Joe Jackson, 1992, PG, 6’0”/182 cm, USA
The PG of Memphis Tigers played very well in the first part of the event showing great passing skills (4,1 assist per game) and offensive instincts, but then completely lost his confidence and efficiency, showing a lack of playmaking and vision in his half court, forcing turnovers, ISOs and P&R that have just sent the team out of rhythm. Great talent, but must settle down.
Patric Young, 1992, PF, 6’9”/206 cm, USA
If Lamb had to play the role of Batman, Young was definitely the one who played the part of Robin. Much more athletic than most of the other players in the World Championship, the Gators forward used his physical prowess to give an interior dimension to Team USA, which was more talented on the perimeter. He lacks from the technical standpoint, but he did a great job in defense, rebounding and hustle plays. He also had a nice game against Valanciunas.
Aleksander Cvetkovic, 1993, PG, 6’3”/190 cm, Serbia
The best point guard of the event has drawn much attention. Very similar to his fellow ex-Blazers Sasha Djordjevic, Cvetkovic has shown great leadership qualities combined with top-level offensive skills and a good ball pressure on the defensive side. He’s not a great athlete but he’s equipped with a quick first step and good capacity to read the defense. He suffers playing against physical opponents, but he can still work on his body.
Bogdan Bogdanovic, 1992, SG/SF, 6’6”/197 cm, Serbia
Despite an injury that did not allow him to play the first game and also affected his overall performance in the tournament, Bogdanovic was still able to leave his mark with big games against Argentina and Lithuania. He’s a complete offensive player with good defensive intensity, he’s difficult to stop when he finds confidence in his game. On the other hand, is a little selfish and his shooting skills are inconsistent.
Marcos Delia, 1992, PF/C, 6’9”/206 cm, Argentina
He’s a center with polished old-school moves including back to the basket and great footwork. Delia has a very soft touch around the basket that also uses for moving the defense from the post. Despite being skinny, his presence is felt on rebounds, while showing a lot of effort defensively and at the conclusion near the rim. His game reminds of a skinny, 6’9 version of Fabricio Oberto, but he needs to play in a league like the European one.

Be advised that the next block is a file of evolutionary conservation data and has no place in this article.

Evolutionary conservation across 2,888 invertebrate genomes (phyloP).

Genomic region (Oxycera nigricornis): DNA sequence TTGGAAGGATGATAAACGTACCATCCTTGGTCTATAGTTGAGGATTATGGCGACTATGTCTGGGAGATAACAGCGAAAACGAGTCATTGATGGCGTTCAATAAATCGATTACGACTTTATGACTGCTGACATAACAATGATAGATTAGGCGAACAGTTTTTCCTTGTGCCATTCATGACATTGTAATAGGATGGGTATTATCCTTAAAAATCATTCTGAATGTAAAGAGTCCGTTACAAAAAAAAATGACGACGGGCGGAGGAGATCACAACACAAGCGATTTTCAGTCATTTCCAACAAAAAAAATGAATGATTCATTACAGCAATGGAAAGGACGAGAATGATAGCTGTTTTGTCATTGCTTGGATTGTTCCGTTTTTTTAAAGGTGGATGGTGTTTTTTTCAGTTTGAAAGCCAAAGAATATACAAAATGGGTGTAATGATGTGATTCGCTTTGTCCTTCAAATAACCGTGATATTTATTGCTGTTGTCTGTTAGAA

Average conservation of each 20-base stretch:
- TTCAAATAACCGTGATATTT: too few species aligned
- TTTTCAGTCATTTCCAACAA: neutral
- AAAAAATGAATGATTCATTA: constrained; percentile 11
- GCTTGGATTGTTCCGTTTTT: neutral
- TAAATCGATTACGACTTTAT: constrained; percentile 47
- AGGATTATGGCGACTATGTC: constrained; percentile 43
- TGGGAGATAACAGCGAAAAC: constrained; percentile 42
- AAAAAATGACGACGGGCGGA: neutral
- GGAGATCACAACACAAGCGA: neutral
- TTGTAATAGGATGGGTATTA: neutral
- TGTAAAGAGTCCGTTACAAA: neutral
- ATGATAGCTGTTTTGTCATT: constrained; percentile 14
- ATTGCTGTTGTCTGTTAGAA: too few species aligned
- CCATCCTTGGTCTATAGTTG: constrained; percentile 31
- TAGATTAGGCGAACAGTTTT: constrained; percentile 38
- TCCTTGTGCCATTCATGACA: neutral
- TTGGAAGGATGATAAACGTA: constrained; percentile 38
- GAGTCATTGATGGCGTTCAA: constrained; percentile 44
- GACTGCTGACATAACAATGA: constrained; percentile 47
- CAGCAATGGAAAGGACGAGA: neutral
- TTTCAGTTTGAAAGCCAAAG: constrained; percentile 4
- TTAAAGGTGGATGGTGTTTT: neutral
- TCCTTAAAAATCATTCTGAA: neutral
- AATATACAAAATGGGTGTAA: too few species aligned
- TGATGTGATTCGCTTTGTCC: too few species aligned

Sergey Karasev, 1993, SF, 6’7”/200 cm, Russia
Son of Vasily, guard of the Russian team that won the silver medal in 1998 World Championship, Sergey is a SF with a good technical background combined with nerve and unpredictability that makes him indecipherable for the opposing defenders. He is competitive and stubborn, he has size and shooting skills for his role, but at times is carried away too much, straying from any team environment. But at 18 is not easy to handle such character.
Dmity Kulagin, 1992, SG, 6’5”/195 cm, Russia
The slayer of Team USA is a very versatile offensive player, dangerous with the dribble, able to attack the basket with and without the ball, thanks to an accurate shot with amazing range and fast release. But the real strength of this guy is his adaptability to teamwork, because he’s unselfish and knows how to play in certain moments of the game. His defense is pretty weak and he lacks athleticism, but he has a high-level basketball IQ and has excellent instincts (12 rebounds vs USA).
Anthony Drmic, 1992, SF, 6’5”/195 cm, Australia
Signed by Boise State for the next NCAA season, Drmic has played very well in the first part of the competition, leading Australia to the first place in Group F, but later he was unable to step up in the most important moments. Drmic is a versatile player with many weapons, but he doesn’t have the personality to control the game and this is his biggest limitation. He can in many ways, but he has to improve the use of his left hand.
Hugh Greenwood, 1992, PG, 6’3"/190 cm, Australia
Greenwood was one of the best point guards of all the competition, with his combination of size, basketball IQ and leadership. He’s a good shooter and an above average rebounder for his role, but he still has to improve as a passer and his vision. He’ll play with New Mexico next year, under the guidance of Steve Alford. Another good reason to follow the MWC.
Sim Bhullar, 1992, C, 7’4”/224 cm, Canada
A tall 7’4" with this agility and those hands, but after the match against Korea (24 points and 14 rebounds) the intrigue in him subsided. Against Croatia and Lithuania, however, he was limited against the greater mobility of the opponents, neutralizing him in those games. The guy remains interesting for its combination of size, fundamentals and intimidation. But he must work on conditioning and lateral speed to ensure a good pro career.
Lucas Nogueira, 1992, C, 7’0”/213 cm, Brazil
As with the Eurocamp in Treviso, we expected a greater impact from the center of Brazil, who was projected to be a first round pick a year ago. Instead Nogueira disappointed once again with sloppy, uninspired performances for a player once considered a first-rate prospect. Great activity on rebounds (8.8 per game) but more due to his height than its real capabilities. Nogueira needs to gain experience and toughness in a major way in order to have an opportunity to one day land in the NBA
Raul Neto, 1992, PG, 6’1”/182 cm, Brazil
He also participated at the Eurocamp in Treviso, and like Nogueira, he failed to impress. But in this World Championship, Raul Neto has been able to turn things around with a series of good matches, where he showed leadership, court vision and playmaking. His decision-making is still questionable and that causes lots of turnovers, but it’s an aspect on which he could work in coming years. The acquisition of an Italian passport will be important for his future, as many European clubs may be interested on him right now.